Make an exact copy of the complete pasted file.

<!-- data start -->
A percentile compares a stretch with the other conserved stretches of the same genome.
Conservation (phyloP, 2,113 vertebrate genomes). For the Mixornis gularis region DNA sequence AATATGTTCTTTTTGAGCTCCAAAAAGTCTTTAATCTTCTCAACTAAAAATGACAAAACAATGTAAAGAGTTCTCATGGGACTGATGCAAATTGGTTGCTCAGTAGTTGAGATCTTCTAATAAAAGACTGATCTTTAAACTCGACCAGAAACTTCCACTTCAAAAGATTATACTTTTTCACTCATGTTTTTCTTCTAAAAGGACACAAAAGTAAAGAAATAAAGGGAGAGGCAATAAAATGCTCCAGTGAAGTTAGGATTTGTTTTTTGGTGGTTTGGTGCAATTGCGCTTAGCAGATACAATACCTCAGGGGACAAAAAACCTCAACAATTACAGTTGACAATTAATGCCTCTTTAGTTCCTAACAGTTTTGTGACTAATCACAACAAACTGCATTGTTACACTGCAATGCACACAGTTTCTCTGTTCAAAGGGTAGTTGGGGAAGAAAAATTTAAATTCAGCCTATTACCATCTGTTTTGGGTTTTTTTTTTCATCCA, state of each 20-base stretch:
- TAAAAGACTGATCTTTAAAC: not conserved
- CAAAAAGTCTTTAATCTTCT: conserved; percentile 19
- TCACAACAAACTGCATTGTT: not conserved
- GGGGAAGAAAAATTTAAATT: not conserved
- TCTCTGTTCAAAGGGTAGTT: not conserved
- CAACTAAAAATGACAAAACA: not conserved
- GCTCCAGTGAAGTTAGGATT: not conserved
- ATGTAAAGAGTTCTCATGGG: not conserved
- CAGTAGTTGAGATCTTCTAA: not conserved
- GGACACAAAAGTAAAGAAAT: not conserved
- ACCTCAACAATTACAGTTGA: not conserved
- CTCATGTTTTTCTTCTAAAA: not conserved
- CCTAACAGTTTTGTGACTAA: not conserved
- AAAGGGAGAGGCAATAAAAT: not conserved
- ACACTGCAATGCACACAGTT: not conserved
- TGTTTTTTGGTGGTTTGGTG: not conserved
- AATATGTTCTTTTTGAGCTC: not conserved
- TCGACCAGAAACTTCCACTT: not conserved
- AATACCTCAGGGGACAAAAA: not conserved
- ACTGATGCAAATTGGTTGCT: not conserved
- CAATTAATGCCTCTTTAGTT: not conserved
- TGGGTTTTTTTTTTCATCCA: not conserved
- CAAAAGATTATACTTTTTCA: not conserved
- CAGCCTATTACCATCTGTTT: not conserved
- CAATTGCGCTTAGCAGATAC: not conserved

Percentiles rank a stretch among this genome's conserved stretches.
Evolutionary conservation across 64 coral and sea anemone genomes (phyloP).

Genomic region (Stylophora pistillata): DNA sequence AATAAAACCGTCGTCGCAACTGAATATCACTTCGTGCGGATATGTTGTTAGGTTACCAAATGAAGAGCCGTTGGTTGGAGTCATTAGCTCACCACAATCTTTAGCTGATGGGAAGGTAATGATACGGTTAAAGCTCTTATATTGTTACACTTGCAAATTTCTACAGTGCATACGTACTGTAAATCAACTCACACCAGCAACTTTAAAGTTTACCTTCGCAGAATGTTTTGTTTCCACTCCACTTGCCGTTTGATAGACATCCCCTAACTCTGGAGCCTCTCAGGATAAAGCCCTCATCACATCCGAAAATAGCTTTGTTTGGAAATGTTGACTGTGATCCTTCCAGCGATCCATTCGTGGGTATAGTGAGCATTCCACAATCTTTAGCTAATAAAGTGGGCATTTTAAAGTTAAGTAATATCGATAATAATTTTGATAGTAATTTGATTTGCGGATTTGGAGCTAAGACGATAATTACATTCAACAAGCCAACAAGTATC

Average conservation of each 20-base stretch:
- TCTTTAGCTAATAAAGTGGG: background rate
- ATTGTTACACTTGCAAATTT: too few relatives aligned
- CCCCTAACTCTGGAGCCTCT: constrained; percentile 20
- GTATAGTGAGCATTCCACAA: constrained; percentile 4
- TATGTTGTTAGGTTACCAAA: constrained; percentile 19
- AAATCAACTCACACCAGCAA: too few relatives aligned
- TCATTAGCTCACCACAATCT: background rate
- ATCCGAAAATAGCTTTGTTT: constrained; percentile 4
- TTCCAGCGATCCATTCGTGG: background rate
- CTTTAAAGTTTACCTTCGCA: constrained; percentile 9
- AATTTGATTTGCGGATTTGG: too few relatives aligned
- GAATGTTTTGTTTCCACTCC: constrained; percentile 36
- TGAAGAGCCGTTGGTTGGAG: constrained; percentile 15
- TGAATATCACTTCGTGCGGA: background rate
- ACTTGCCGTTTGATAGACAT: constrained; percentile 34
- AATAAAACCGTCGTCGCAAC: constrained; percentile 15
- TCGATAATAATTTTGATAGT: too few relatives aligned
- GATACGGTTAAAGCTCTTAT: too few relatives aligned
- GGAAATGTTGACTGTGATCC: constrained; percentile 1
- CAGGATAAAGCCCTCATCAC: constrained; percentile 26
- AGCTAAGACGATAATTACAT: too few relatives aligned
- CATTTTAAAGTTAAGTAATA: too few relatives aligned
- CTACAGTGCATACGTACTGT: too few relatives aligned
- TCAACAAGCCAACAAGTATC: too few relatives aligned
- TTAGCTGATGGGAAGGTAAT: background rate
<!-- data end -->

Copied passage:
A percentile compares a stretch with the other conserved stretches of the same genome.
Conservation (phyloP, 2,113 vertebrate genomes). For the Mixornis gularis region DNA sequence AATATGTTCTTTTTGAGCTCCAAAAAGTCTTTAATCTTCTCAACTAAAAATGACAAAACAATGTAAAGAGTTCTCATGGGACTGATGCAAATTGGTTGCTCAGTAGTTGAGATCTTCTAATAAAAGACTGATCTTTAAACTCGACCAGAAACTTCCACTTCAAAAGATTATACTTTTTCACTCATGTTTTTCTTCTAAAAGGACACAAAAGTAAAGAAATAAAGGGAGAGGCAATAAAATGCTCCAGTGAAGTTAGGATTTGTTTTTTGGTGGTTTGGTGCAATTGCGCTTAGCAGATACAATACCTCAGGGGACAAAAAACCTCAACAATTACAGTTGACAATTAATGCCTCTTTAGTTCCTAACAGTTTTGTGACTAATCACAACAAACTGCATTGTTACACTGCAATGCACACAGTTTCTCTGTTCAAAGGGTAGTTGGGGAAGAAAAATTTAAATTCAGCCTATTACCATCTGTTTTGGGTTTTTTTTTTCATCCA, state of each 20-base stretch:
- TAAAAGACTGATCTTTAAAC: not conserved
- CAAAAAGTCTTTAATCTTCT: conserved; percentile 19
- TCACAACAAACTGCATTGTT: not conserved
- GGGGAAGAAAAATTTAAATT: not conserved
- TCTCTGTTCAAAGGGTAGTT: not conserved
- CAACTAAAAATGACAAAACA: not conserved
- GCTCCAGTGAAGTTAGGATT: not conserved
- ATGTAAAGAGTTCTCATGGG: not conserved
- CAGTAGTTGAGATCTTCTAA: not conserved
- GGACACAAAAGTAAAGAAAT: not conserved
- ACCTCAACAATTACAGTTGA: not conserved
- CTCATGTTTTTCTTCTAAAA: not conserved
- CCTAACAGTTTTGTGACTAA: not conserved
- AAAGGGAGAGGCAATAAAAT: not conserved
- ACACTGCAATGCACACAGTT: not conserved
- TGTTTTTTGGTGGTTTGGTG: not conserved
- AATATGTTCTTTTTGAGCTC: not conserved
- TCGACCAGAAACTTCCACTT: not conserved
- AATACCTCAGGGGACAAAAA: not conserved
- ACTGATGCAAATTGGTTGCT: not conserved
- CAATTAATGCCTCTTTAGTT: not conserved
- TGGGTTTTTTTTTTCATCCA: not conserved
- CAAAAGATTATACTTTTTCA: not conserved
- CAGCCTATTACCATCTGTTT: not conserved
- CAATTGCGCTTAGCAGATAC: not conserved

Percentiles rank a stretch among this genome's conserved stretches.
Evolutionary conservation across 64 coral and sea anemone genomes (phyloP).

Genomic region (Stylophora pistillata): DNA sequence AATAAAACCGTCGTCGCAACTGAATATCACTTCGTGCGGATATGTTGTTAGGTTACCAAATGAAGAGCCGTTGGTTGGAGTCATTAGCTCACCACAATCTTTAGCTGATGGGAAGGTAATGATACGGTTAAAGCTCTTATATTGTTACACTTGCAAATTTCTACAGTGCATACGTACTGTAAATCAACTCACACCAGCAACTTTAAAGTTTACCTTCGCAGAATGTTTTGTTTCCACTCCACTTGCCGTTTGATAGACATCCCCTAACTCTGGAGCCTCTCAGGATAAAGCCCTCATCACATCCGAAAATAGCTTTGTTTGGAAATGTTGACTGTGATCCTTCCAGCGATCCATTCGTGGGTATAGTGAGCATTCCACAATCTTTAGCTAATAAAGTGGGCATTTTAAAGTTAAGTAATATCGATAATAATTTTGATAGTAATTTGATTTGCGGATTTGGAGCTAAGACGATAATTACATTCAACAAGCCAACAAGTATC

Average conservation of each 20-base stretch:
- TCTTTAGCTAATAAAGTGGG: background rate
- ATTGTTACACTTGCAAATTT: too few relatives aligned
- CCCCTAACTCTGGAGCCTCT: constrained; percentile 20
- GTATAGTGAGCATTCCACAA: constrained; percentile 4
- TATGTTGTTAGGTTACCAAA: constrained; percentile 19
- AAATCAACTCACACCAGCAA: too few relatives aligned
- TCATTAGCTCACCACAATCT: background rate
- ATCCGAAAATAGCTTTGTTT: constrained; percentile 4
- TTCCAGCGATCCATTCGTGG: background rate
- CTTTAAAGTTTACCTTCGCA: constrained; percentile 9
- AATTTGATTTGCGGATTTGG: too few relatives aligned
- GAATGTTTTGTTTCCACTCC: constrained; percentile 36
- TGAAGAGCCGTTGGTTGGAG: constrained; percentile 15
- TGAATATCACTTCGTGCGGA: background rate
- ACTTGCCGTTTGATAGACAT: constrained; percentile 34
- AATAAAACCGTCGTCGCAAC: constrained; percentile 15
- TCGATAATAATTTTGATAGT: too few relatives aligned
- GATACGGTTAAAGCTCTTAT: too few relatives aligned
- GGAAATGTTGACTGTGATCC: constrained; percentile 1
- CAGGATAAAGCCCTCATCAC: constrained; percentile 26
- AGCTAAGACGATAATTACAT: too few relatives aligned
- CATTTTAAAGTTAAGTAATA: too few relatives aligned
- CTACAGTGCATACGTACTGT: too few relatives aligned
- TCAACAAGCCAACAAGTATC: too few relatives aligned
- TTAGCTGATGGGAAGGTAAT: background rate